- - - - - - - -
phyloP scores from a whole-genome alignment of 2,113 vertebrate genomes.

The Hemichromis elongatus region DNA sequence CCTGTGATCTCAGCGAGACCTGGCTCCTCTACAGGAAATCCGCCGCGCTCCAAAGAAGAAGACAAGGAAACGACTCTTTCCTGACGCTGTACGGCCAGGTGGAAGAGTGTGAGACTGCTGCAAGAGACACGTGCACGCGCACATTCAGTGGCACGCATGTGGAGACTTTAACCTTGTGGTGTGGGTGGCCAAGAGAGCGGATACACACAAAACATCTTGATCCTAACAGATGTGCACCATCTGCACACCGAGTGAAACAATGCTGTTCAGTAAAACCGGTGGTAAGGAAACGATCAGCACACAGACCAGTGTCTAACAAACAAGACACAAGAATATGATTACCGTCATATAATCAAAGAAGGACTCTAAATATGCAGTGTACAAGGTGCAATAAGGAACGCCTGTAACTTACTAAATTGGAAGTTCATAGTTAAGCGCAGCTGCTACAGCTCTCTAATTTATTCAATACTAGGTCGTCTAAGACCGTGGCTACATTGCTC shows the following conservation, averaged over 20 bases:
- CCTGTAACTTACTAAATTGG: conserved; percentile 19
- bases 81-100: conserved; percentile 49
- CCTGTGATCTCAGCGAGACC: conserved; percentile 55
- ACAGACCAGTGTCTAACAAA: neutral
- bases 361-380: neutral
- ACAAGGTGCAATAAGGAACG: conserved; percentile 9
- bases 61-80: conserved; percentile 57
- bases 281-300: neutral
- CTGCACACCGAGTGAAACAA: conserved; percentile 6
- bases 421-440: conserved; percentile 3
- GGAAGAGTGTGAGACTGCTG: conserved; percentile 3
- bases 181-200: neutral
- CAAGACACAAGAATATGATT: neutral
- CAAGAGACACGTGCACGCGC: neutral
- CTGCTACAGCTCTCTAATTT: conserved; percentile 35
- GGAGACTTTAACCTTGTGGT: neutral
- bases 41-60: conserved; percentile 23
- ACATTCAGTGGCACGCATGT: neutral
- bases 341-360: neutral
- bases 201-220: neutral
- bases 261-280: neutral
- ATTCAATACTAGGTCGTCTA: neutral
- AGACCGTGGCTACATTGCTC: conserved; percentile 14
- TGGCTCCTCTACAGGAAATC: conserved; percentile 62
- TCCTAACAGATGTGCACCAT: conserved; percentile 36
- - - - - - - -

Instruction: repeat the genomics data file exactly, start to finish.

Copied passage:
phyloP scores from a whole-genome alignment of 2,113 vertebrate genomes.

The Hemichromis elongatus region DNA sequence CCTGTGATCTCAGCGAGACCTGGCTCCTCTACAGGAAATCCGCCGCGCTCCAAAGAAGAAGACAAGGAAACGACTCTTTCCTGACGCTGTACGGCCAGGTGGAAGAGTGTGAGACTGCTGCAAGAGACACGTGCACGCGCACATTCAGTGGCACGCATGTGGAGACTTTAACCTTGTGGTGTGGGTGGCCAAGAGAGCGGATACACACAAAACATCTTGATCCTAACAGATGTGCACCATCTGCACACCGAGTGAAACAATGCTGTTCAGTAAAACCGGTGGTAAGGAAACGATCAGCACACAGACCAGTGTCTAACAAACAAGACACAAGAATATGATTACCGTCATATAATCAAAGAAGGACTCTAAATATGCAGTGTACAAGGTGCAATAAGGAACGCCTGTAACTTACTAAATTGGAAGTTCATAGTTAAGCGCAGCTGCTACAGCTCTCTAATTTATTCAATACTAGGTCGTCTAAGACCGTGGCTACATTGCTC shows the following conservation, averaged over 20 bases:
- CCTGTAACTTACTAAATTGG: conserved; percentile 19
- bases 81-100: conserved; percentile 49
- CCTGTGATCTCAGCGAGACC: conserved; percentile 55
- ACAGACCAGTGTCTAACAAA: neutral
- bases 361-380: neutral
- ACAAGGTGCAATAAGGAACG: conserved; percentile 9
- bases 61-80: conserved; percentile 57
- bases 281-300: neutral
- CTGCACACCGAGTGAAACAA: conserved; percentile 6
- bases 421-440: conserved; percentile 3
- GGAAGAGTGTGAGACTGCTG: conserved; percentile 3
- bases 181-200: neutral
- CAAGACACAAGAATATGATT: neutral
- CAAGAGACACGTGCACGCGC: neutral
- CTGCTACAGCTCTCTAATTT: conserved; percentile 35
- GGAGACTTTAACCTTGTGGT: neutral
- bases 41-60: conserved; percentile 23
- ACATTCAGTGGCACGCATGT: neutral
- bases 341-360: neutral
- bases 201-220: neutral
- bases 261-280: neutral
- ATTCAATACTAGGTCGTCTA: neutral
- AGACCGTGGCTACATTGCTC: conserved; percentile 14
- TGGCTCCTCTACAGGAAATC: conserved; percentile 62
- TCCTAACAGATGTGCACCAT: conserved; percentile 36